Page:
US 3416534 A
Description (OCR text may contain errors)
J. G. QUINN Dec. 17, 1968 BODY ORGAN ELECTRODE Filed April 11,
INVENTOR JOSEPH e. QUINN MA.
ATTORNEY United States Patent 3,416,534 BODY ORGAN ELECTRODE Joseph G. Quinn, Milwaukee, Wis., assignor to General Electric Company, a corporation of New York Filed Apr. 11, 1966, Ser. No. 541,726 2 Claims. (Cl. 128-418) ABSTRACT OF THE DISCLOSURE screwed in.
This invention relates to an electrode for connecting a living organ to an electrical device. Notwithstanding its various uses, the invention will be described as an electrode for connecting an implantable or external electronic stimulator to the myocardium.
The new electrode is an improvement over the type that enables connecting to the myocardium without thoracic surgery. The electrode comprises a long, flexible, wire conductor that is wound as a rather tight helix, preferably, which is insulated, except at its end regions. The end region that is intended for penetrating the myocardium is bare and has its helical pitch increased so it can be screwed into the heart. The insulated conductor is adapted to pass axially through a tubular hypodermic or puncture needle. The needle may be pressed through a selected intercostal region adjacent the sternum or through the body below the rib cage and at an angle that is appropriate for having the needle tip contact the heart. When the heart is felt by the surgeon, the needle is advanced through the pericardium to the myocardium. of the conductor that protrudes from the body.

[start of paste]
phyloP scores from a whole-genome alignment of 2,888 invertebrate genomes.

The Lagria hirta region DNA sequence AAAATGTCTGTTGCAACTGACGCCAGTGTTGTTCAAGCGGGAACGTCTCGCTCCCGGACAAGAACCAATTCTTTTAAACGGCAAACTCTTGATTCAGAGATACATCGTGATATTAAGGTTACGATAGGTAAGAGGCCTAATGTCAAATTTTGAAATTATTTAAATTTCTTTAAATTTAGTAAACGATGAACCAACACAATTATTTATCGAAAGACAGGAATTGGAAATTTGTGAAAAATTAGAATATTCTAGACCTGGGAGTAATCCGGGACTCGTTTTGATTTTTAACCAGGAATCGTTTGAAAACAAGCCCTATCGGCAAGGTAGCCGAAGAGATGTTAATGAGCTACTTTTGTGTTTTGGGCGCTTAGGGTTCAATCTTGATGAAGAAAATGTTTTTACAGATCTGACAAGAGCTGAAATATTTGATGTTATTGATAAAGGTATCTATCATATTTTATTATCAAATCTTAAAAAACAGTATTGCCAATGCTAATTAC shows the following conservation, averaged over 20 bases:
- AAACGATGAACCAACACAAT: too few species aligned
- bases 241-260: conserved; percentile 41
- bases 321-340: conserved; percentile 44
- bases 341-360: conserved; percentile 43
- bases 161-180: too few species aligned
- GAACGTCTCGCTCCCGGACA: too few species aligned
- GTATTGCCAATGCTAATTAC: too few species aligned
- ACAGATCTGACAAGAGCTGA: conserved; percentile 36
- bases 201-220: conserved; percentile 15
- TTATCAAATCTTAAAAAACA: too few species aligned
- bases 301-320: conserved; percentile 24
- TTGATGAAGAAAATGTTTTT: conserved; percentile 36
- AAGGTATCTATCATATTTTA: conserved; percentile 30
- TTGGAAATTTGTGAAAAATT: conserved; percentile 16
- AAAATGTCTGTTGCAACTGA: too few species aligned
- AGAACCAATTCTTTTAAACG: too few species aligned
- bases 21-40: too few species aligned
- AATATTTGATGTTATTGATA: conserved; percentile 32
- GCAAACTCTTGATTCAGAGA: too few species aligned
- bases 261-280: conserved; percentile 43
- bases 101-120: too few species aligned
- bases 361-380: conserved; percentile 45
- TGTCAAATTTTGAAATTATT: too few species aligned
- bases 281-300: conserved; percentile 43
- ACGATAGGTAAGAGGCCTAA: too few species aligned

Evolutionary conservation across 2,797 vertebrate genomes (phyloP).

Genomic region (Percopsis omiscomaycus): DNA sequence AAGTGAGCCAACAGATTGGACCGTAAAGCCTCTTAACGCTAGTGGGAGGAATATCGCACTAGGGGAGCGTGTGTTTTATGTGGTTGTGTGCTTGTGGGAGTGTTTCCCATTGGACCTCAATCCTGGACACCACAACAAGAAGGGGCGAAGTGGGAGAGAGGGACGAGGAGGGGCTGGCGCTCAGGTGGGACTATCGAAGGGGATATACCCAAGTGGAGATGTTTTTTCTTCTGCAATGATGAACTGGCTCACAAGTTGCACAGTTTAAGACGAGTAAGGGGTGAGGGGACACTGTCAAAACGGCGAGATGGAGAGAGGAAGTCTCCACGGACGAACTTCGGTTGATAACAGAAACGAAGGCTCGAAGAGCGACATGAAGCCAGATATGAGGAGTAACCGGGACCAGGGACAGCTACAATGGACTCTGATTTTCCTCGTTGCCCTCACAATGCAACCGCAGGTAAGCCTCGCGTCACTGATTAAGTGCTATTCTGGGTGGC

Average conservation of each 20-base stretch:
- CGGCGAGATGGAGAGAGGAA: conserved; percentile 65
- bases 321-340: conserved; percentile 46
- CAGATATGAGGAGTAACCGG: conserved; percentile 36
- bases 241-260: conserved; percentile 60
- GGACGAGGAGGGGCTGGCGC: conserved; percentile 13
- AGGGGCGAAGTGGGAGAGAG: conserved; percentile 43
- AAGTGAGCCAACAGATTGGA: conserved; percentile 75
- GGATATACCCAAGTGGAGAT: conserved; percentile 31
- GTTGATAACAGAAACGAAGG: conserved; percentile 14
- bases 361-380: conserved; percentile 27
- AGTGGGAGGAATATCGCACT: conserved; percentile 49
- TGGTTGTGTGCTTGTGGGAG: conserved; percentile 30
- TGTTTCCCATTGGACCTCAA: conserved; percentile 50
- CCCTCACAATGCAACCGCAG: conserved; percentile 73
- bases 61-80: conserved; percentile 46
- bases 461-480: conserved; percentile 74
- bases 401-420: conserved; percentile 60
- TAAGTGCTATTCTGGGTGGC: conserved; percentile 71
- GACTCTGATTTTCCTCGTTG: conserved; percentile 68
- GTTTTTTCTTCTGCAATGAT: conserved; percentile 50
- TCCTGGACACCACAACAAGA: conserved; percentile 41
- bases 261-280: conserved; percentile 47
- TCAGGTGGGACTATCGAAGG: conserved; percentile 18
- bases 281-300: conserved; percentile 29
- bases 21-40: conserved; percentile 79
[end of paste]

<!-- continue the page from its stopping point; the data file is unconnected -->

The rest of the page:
When temporary cardiac stimulation i indicated, the bare free end of the conductor may be connected to the The conductor is then inserted in the needle until it comes to a stop after which the conductor is twisted in order to screw the expanded helical end into the myocardium. The needle is then withdrawn by sliding it back over the end terminal of an external electronic cardiac stimulator. If the patient is to be ambulatory, as in the case with heart block patients who are to be stimulated wit-h an implanted electronic stimulator, the surgeon may make a superficial incision and lay the conductor in it subcutaneously. The bare free end is then connected with the terminal of an electronic stimulator power supply which may be implanted under the skin in the axillary region or in the abdominal region, the latter region being preferred when the electrode passes into the body below the rib cage.